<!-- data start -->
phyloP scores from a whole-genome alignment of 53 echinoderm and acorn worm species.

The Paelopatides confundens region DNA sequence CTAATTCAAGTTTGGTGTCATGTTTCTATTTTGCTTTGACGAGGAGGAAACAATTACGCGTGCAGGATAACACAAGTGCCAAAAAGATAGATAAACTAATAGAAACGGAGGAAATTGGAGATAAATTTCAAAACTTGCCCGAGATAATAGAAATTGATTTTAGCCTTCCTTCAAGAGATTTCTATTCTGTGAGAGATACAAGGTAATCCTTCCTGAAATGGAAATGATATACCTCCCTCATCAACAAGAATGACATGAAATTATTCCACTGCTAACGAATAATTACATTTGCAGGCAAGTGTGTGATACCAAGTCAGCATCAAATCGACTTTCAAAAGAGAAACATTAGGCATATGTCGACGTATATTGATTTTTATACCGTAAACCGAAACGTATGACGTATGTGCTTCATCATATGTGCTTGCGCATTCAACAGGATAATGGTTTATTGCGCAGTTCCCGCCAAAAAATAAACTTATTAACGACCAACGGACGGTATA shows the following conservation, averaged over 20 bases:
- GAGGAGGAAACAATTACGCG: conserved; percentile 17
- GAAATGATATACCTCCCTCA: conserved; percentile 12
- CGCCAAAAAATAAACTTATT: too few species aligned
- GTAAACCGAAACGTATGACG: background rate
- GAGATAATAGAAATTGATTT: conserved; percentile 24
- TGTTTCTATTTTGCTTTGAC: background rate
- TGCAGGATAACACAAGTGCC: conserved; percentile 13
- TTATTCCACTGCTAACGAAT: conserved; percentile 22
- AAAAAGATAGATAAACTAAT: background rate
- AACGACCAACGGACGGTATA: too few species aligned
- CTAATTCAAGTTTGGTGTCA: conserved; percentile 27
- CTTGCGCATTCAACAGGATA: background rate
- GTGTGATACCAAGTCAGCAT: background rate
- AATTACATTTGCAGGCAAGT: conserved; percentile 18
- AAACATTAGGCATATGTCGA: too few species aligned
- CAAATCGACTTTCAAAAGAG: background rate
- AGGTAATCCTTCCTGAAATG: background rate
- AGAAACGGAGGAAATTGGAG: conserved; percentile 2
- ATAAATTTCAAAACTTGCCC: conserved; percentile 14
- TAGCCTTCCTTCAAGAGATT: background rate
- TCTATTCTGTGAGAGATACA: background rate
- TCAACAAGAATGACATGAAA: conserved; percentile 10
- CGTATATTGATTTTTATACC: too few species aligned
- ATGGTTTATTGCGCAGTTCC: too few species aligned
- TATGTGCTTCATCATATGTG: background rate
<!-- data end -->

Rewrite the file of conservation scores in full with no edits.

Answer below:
phyloP scores from a whole-genome alignment of 53 echinoderm and acorn worm species.

The Paelopatides confundens region DNA sequence CTAATTCAAGTTTGGTGTCATGTTTCTATTTTGCTTTGACGAGGAGGAAACAATTACGCGTGCAGGATAACACAAGTGCCAAAAAGATAGATAAACTAATAGAAACGGAGGAAATTGGAGATAAATTTCAAAACTTGCCCGAGATAATAGAAATTGATTTTAGCCTTCCTTCAAGAGATTTCTATTCTGTGAGAGATACAAGGTAATCCTTCCTGAAATGGAAATGATATACCTCCCTCATCAACAAGAATGACATGAAATTATTCCACTGCTAACGAATAATTACATTTGCAGGCAAGTGTGTGATACCAAGTCAGCATCAAATCGACTTTCAAAAGAGAAACATTAGGCATATGTCGACGTATATTGATTTTTATACCGTAAACCGAAACGTATGACGTATGTGCTTCATCATATGTGCTTGCGCATTCAACAGGATAATGGTTTATTGCGCAGTTCCCGCCAAAAAATAAACTTATTAACGACCAACGGACGGTATA shows the following conservation, averaged over 20 bases:
- GAGGAGGAAACAATTACGCG: conserved; percentile 17
- GAAATGATATACCTCCCTCA: conserved; percentile 12
- CGCCAAAAAATAAACTTATT: too few species aligned
- GTAAACCGAAACGTATGACG: background rate
- GAGATAATAGAAATTGATTT: conserved; percentile 24
- TGTTTCTATTTTGCTTTGAC: background rate
- TGCAGGATAACACAAGTGCC: conserved; percentile 13
- TTATTCCACTGCTAACGAAT: conserved; percentile 22
- AAAAAGATAGATAAACTAAT: background rate
- AACGACCAACGGACGGTATA: too few species aligned
- CTAATTCAAGTTTGGTGTCA: conserved; percentile 27
- CTTGCGCATTCAACAGGATA: background rate
- GTGTGATACCAAGTCAGCAT: background rate
- AATTACATTTGCAGGCAAGT: conserved; percentile 18
- AAACATTAGGCATATGTCGA: too few species aligned
- CAAATCGACTTTCAAAAGAG: background rate
- AGGTAATCCTTCCTGAAATG: background rate
- AGAAACGGAGGAAATTGGAG: conserved; percentile 2
- ATAAATTTCAAAACTTGCCC: conserved; percentile 14
- TAGCCTTCCTTCAAGAGATT: background rate
- TCTATTCTGTGAGAGATACA: background rate
- TCAACAAGAATGACATGAAA: conserved; percentile 10
- CGTATATTGATTTTTATACC: too few species aligned
- ATGGTTTATTGCGCAGTTCC: too few species aligned
- TATGTGCTTCATCATATGTG: background rate